Pasta for Dinner
To me pasta is one of the best options when it comes to quick and satisfying dinners. It doesn't matter whether you use simple or fancy (quality is the most important thing) ingredients, it's always a pleasure to eat. I often use up some of my fridge leftovers in a pasta meal. Think half an onion, a single lonely carrot, half empty jar of olives, etc., but that's not always the case. Sometimes I want to be a bit more adventurous and use ingredients that are less commonly known to be used with pasta or even use a certain type of pasta I have never used before.
Burrata, Tomatoes, Olives & Sage
Last week's pasta dinner was very photogenic and slightly different than usual.. In a good way. I went for thick, square shaped and hollow BU QUADRO pasta made by italian brand "Verrigni" and hoped I would not fail boiling it. I'm a tomato lover so I knew I wanted a simple tomato base, which I upgraded with fresh sage leaves, some home grown garlic, shallot, half dried cherry tomatoes and Sicilian olives in a salty marinade, which actually worked as a seasoning due to its saltiness (yay to useful discoveries!). All these ingredients aside, something was missing and that had to be cheese. Parmigiano-Reggiano? Classic, but that's not what I was looking for. Mozzarella di Bufala? More like it... Then it hit me: creamy, fresh, sweet in taste and photographs beautifully - BURRATA. If you're not yet familiar with burrata cheese, its looks are very similar to mozzarella, but it has a creamy centre filled with fresh cream so when you pierce it, all of the fatty goodness comes running down whatever ingredients you have it on. Sometimes your clothes, too.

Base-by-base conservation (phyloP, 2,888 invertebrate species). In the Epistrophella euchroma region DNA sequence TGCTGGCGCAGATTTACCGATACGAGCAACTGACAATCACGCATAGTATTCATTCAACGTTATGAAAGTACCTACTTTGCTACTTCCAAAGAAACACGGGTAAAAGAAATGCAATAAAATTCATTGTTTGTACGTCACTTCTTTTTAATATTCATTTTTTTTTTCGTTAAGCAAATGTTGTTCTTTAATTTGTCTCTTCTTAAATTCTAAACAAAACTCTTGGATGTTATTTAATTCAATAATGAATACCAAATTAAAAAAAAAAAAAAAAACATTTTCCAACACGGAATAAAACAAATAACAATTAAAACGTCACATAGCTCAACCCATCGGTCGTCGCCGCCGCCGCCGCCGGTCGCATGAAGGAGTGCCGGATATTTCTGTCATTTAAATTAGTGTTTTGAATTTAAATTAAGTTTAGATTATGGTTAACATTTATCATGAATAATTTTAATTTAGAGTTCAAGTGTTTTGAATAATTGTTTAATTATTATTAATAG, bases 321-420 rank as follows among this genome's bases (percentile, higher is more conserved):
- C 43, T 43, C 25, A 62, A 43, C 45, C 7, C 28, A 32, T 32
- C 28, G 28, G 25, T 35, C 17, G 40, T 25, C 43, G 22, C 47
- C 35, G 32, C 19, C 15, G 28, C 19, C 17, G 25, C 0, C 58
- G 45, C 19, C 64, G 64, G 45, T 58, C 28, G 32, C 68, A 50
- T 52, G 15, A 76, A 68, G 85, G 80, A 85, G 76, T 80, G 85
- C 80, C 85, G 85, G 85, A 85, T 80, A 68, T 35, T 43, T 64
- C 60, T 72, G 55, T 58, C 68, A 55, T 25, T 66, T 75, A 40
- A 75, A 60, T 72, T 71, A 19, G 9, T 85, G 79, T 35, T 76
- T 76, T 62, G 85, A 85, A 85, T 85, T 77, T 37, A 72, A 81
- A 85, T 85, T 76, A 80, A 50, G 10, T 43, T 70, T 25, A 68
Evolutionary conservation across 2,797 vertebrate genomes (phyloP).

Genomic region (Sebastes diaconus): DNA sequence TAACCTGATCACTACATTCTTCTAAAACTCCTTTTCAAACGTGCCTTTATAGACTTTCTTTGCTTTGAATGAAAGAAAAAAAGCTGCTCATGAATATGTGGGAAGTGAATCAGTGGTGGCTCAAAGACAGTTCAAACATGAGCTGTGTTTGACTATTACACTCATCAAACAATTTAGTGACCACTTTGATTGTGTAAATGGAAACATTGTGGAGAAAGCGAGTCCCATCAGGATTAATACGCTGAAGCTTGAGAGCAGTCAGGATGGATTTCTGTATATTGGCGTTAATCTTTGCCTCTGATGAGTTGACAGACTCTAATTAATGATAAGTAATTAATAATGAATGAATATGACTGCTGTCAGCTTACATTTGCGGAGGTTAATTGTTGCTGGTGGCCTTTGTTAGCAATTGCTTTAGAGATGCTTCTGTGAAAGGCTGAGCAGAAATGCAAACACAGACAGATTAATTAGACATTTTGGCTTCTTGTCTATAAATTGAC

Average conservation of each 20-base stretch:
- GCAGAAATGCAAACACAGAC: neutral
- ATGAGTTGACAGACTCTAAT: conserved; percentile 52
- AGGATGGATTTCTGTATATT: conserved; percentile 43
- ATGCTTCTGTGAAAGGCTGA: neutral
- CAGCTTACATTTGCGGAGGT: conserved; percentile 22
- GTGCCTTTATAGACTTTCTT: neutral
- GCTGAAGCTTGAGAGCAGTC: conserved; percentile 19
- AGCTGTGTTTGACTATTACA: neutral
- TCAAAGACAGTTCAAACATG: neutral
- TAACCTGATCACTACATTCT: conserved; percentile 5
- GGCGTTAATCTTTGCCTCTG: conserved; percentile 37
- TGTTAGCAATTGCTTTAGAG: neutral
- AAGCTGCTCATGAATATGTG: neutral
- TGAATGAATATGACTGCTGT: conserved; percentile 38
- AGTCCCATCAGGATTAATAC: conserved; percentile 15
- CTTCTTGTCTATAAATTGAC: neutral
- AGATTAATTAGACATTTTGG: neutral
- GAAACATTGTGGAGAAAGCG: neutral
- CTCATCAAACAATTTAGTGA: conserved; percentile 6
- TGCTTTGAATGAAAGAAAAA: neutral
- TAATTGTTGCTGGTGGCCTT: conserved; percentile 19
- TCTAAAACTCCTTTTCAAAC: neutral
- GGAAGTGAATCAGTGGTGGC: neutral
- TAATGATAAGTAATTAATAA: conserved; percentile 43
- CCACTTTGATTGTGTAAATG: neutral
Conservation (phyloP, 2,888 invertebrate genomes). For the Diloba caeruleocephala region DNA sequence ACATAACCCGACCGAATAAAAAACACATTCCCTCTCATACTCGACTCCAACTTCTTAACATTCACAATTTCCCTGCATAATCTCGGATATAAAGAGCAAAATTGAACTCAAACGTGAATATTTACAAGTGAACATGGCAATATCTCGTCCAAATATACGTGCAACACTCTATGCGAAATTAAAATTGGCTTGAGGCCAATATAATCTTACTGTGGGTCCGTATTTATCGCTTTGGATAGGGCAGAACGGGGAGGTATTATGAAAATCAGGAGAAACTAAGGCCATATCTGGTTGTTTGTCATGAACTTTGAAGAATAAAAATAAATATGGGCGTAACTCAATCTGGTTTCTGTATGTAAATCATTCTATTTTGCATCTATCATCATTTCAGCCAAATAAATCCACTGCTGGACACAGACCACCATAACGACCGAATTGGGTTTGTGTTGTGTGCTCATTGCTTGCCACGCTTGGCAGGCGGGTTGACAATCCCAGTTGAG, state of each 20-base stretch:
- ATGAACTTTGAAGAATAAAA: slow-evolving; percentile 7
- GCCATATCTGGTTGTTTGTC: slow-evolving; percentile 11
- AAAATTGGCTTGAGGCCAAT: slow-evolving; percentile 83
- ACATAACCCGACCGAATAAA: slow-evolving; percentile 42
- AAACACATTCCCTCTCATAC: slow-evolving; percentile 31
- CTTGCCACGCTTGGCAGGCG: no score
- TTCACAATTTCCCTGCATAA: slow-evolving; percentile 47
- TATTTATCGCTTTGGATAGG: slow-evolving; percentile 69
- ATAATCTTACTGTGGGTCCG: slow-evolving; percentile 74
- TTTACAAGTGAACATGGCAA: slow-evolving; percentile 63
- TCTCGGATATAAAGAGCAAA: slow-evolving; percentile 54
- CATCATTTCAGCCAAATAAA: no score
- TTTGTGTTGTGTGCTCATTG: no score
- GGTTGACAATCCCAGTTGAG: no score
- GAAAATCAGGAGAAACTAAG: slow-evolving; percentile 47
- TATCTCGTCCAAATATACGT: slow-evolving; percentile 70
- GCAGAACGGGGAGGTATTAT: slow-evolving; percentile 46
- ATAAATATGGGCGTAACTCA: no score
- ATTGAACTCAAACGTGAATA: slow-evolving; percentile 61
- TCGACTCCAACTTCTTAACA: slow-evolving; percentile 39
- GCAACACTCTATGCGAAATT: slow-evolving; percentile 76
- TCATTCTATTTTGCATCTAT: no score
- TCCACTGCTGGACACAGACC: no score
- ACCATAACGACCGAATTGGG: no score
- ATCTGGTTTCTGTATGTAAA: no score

This really was a fancier pasta dinner choice, but it still only took me about 25 minutes to prepare, so fancier doesn't necessarily mean longer preparation.
TIP: You can find quality Italian products in specialty stores, where you will have the advantage to ask for an advice while choosing between certain ingredients. I stocked up on things like pasta, whole peeled tomatoes, olives, half dried cherry tomatoes and burrata in one cute gourmet shop called "Itališko skonio gurmanai" in Vilnius. It was the first time a specialty store suggested me to look at the Nutrition Charts for Olive Oil with information such as acidity to choose which oil would suit my taste best. So I left with one bottle.
Serves 2 | Time: 25 minutes
- 160 g of Bu Quadro (or similar) pasta
- 250 g of whole peeled tomatoes in their own juice
- a handful of salty sicilian olives (or other quality italian olives)
- a hadful of half dried cherry tomatoes
- a couple of garlic cloves
- extra virgin olive oil
- 1 burrata ball
- fresh sage leaves
Prepare The Sauce
Heat a bit of olive oil in a frying pan or a saucepan. Add finely chopped shallot, garlic and whole sage leaves, fry until translucent and slightly browned. Pour in whole peeled tomatoes, add the dried tomatoes and olives (chopped or whole; I also poured in a few tablespoons of the olive marinade). Pour in a bit of water if needed. Let it cook on low heat.
Fill a large (wide) pot with water, add a bit of salt and bring to a boil - bu quadro pasta has to be submerged all at once or you might end up with mushy ends on one side and hard on the other. Add the pasta and cook to 'al dente' - cooked through, but firm. Drain.
Add pasta to the sauce and gently mix it in using tongs. Divide between two pasta bowls and top with burrata cheese. Serve immediately, stirring burrata cream into the pasta.
NOTE: I used no extra salt in the sauce, because I used salty olives and poured in a bit of the salty marinade. If you're not using salty olives, you might need to add some sea salt into the sauce, so taste it before mixing with pasta. Burrata isn't salty either, so don't rely on cheese this time.